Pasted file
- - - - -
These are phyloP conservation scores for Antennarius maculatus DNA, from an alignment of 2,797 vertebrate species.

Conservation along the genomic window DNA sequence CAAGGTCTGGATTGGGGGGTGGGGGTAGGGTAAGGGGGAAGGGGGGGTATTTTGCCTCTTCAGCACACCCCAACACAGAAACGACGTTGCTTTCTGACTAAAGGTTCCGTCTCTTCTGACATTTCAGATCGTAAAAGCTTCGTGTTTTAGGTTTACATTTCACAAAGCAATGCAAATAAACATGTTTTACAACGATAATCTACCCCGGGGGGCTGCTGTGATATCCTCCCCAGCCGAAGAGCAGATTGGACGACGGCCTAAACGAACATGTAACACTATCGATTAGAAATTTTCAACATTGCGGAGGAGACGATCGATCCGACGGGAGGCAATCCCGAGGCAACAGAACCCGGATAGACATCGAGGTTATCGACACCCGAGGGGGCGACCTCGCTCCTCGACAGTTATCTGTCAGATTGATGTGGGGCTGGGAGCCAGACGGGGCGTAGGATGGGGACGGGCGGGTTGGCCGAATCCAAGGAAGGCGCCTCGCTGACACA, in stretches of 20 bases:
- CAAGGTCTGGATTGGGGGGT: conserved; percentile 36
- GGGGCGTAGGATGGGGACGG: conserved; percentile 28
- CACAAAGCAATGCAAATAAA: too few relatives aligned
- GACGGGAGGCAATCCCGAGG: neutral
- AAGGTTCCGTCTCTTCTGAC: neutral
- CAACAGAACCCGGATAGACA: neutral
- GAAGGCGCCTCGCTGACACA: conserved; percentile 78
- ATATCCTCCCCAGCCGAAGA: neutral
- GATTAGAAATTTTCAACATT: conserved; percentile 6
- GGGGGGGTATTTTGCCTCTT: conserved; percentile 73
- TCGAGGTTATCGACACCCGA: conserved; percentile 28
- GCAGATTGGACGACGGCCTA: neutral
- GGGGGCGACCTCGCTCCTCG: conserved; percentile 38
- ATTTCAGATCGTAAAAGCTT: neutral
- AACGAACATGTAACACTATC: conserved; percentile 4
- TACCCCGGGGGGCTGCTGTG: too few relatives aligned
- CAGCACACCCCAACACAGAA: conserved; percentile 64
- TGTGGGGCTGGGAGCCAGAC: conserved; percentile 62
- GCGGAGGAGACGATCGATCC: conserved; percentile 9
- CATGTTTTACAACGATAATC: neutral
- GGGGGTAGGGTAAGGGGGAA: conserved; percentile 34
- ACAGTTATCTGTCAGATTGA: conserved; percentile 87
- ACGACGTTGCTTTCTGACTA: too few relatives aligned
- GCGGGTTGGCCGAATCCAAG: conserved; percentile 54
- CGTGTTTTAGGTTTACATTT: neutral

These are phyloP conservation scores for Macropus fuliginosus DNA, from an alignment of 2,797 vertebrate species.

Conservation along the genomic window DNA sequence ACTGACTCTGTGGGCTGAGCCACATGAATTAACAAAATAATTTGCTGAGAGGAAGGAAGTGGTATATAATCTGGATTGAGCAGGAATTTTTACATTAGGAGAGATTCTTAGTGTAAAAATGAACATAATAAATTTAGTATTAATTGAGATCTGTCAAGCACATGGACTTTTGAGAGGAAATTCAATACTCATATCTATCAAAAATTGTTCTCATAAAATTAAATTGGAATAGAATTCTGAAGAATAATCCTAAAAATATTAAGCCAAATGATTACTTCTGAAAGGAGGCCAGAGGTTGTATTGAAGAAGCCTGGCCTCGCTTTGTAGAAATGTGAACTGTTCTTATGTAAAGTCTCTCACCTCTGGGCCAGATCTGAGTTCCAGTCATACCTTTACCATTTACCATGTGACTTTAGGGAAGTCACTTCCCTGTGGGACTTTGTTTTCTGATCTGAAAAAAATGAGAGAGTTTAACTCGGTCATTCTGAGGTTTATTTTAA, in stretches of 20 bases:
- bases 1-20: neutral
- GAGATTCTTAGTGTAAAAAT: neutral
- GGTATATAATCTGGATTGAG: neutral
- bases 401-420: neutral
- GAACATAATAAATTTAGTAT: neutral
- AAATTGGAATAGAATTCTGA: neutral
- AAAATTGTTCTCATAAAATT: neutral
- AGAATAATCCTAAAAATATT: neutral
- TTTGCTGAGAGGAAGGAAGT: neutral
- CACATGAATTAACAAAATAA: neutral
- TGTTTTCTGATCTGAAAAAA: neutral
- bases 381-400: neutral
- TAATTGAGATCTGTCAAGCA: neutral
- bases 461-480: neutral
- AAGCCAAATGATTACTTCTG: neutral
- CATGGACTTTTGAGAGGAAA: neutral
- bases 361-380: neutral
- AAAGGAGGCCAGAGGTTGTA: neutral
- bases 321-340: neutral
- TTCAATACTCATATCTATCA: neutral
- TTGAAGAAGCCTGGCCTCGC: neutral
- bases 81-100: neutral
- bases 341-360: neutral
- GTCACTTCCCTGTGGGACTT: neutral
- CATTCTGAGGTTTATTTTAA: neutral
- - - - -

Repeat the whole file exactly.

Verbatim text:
These are phyloP conservation scores for Antennarius maculatus DNA, from an alignment of 2,797 vertebrate species.

Conservation along the genomic window DNA sequence CAAGGTCTGGATTGGGGGGTGGGGGTAGGGTAAGGGGGAAGGGGGGGTATTTTGCCTCTTCAGCACACCCCAACACAGAAACGACGTTGCTTTCTGACTAAAGGTTCCGTCTCTTCTGACATTTCAGATCGTAAAAGCTTCGTGTTTTAGGTTTACATTTCACAAAGCAATGCAAATAAACATGTTTTACAACGATAATCTACCCCGGGGGGCTGCTGTGATATCCTCCCCAGCCGAAGAGCAGATTGGACGACGGCCTAAACGAACATGTAACACTATCGATTAGAAATTTTCAACATTGCGGAGGAGACGATCGATCCGACGGGAGGCAATCCCGAGGCAACAGAACCCGGATAGACATCGAGGTTATCGACACCCGAGGGGGCGACCTCGCTCCTCGACAGTTATCTGTCAGATTGATGTGGGGCTGGGAGCCAGACGGGGCGTAGGATGGGGACGGGCGGGTTGGCCGAATCCAAGGAAGGCGCCTCGCTGACACA, in stretches of 20 bases:
- CAAGGTCTGGATTGGGGGGT: conserved; percentile 36
- GGGGCGTAGGATGGGGACGG: conserved; percentile 28
- CACAAAGCAATGCAAATAAA: too few relatives aligned
- GACGGGAGGCAATCCCGAGG: neutral
- AAGGTTCCGTCTCTTCTGAC: neutral
- CAACAGAACCCGGATAGACA: neutral
- GAAGGCGCCTCGCTGACACA: conserved; percentile 78
- ATATCCTCCCCAGCCGAAGA: neutral
- GATTAGAAATTTTCAACATT: conserved; percentile 6
- GGGGGGGTATTTTGCCTCTT: conserved; percentile 73
- TCGAGGTTATCGACACCCGA: conserved; percentile 28
- GCAGATTGGACGACGGCCTA: neutral
- GGGGGCGACCTCGCTCCTCG: conserved; percentile 38
- ATTTCAGATCGTAAAAGCTT: neutral
- AACGAACATGTAACACTATC: conserved; percentile 4
- TACCCCGGGGGGCTGCTGTG: too few relatives aligned
- CAGCACACCCCAACACAGAA: conserved; percentile 64
- TGTGGGGCTGGGAGCCAGAC: conserved; percentile 62
- GCGGAGGAGACGATCGATCC: conserved; percentile 9
- CATGTTTTACAACGATAATC: neutral
- GGGGGTAGGGTAAGGGGGAA: conserved; percentile 34
- ACAGTTATCTGTCAGATTGA: conserved; percentile 87
- ACGACGTTGCTTTCTGACTA: too few relatives aligned
- GCGGGTTGGCCGAATCCAAG: conserved; percentile 54
- CGTGTTTTAGGTTTACATTT: neutral

These are phyloP conservation scores for Macropus fuliginosus DNA, from an alignment of 2,797 vertebrate species.

Conservation along the genomic window DNA sequence ACTGACTCTGTGGGCTGAGCCACATGAATTAACAAAATAATTTGCTGAGAGGAAGGAAGTGGTATATAATCTGGATTGAGCAGGAATTTTTACATTAGGAGAGATTCTTAGTGTAAAAATGAACATAATAAATTTAGTATTAATTGAGATCTGTCAAGCACATGGACTTTTGAGAGGAAATTCAATACTCATATCTATCAAAAATTGTTCTCATAAAATTAAATTGGAATAGAATTCTGAAGAATAATCCTAAAAATATTAAGCCAAATGATTACTTCTGAAAGGAGGCCAGAGGTTGTATTGAAGAAGCCTGGCCTCGCTTTGTAGAAATGTGAACTGTTCTTATGTAAAGTCTCTCACCTCTGGGCCAGATCTGAGTTCCAGTCATACCTTTACCATTTACCATGTGACTTTAGGGAAGTCACTTCCCTGTGGGACTTTGTTTTCTGATCTGAAAAAAATGAGAGAGTTTAACTCGGTCATTCTGAGGTTTATTTTAA, in stretches of 20 bases:
- bases 1-20: neutral
- GAGATTCTTAGTGTAAAAAT: neutral
- GGTATATAATCTGGATTGAG: neutral
- bases 401-420: neutral
- GAACATAATAAATTTAGTAT: neutral
- AAATTGGAATAGAATTCTGA: neutral
- AAAATTGTTCTCATAAAATT: neutral
- AGAATAATCCTAAAAATATT: neutral
- TTTGCTGAGAGGAAGGAAGT: neutral
- CACATGAATTAACAAAATAA: neutral
- TGTTTTCTGATCTGAAAAAA: neutral
- bases 381-400: neutral
- TAATTGAGATCTGTCAAGCA: neutral
- bases 461-480: neutral
- AAGCCAAATGATTACTTCTG: neutral
- CATGGACTTTTGAGAGGAAA: neutral
- bases 361-380: neutral
- AAAGGAGGCCAGAGGTTGTA: neutral
- bases 321-340: neutral
- TTCAATACTCATATCTATCA: neutral
- TTGAAGAAGCCTGGCCTCGC: neutral
- bases 81-100: neutral
- bases 341-360: neutral
- GTCACTTCCCTGTGGGACTT: neutral
- CATTCTGAGGTTTATTTTAA: neutral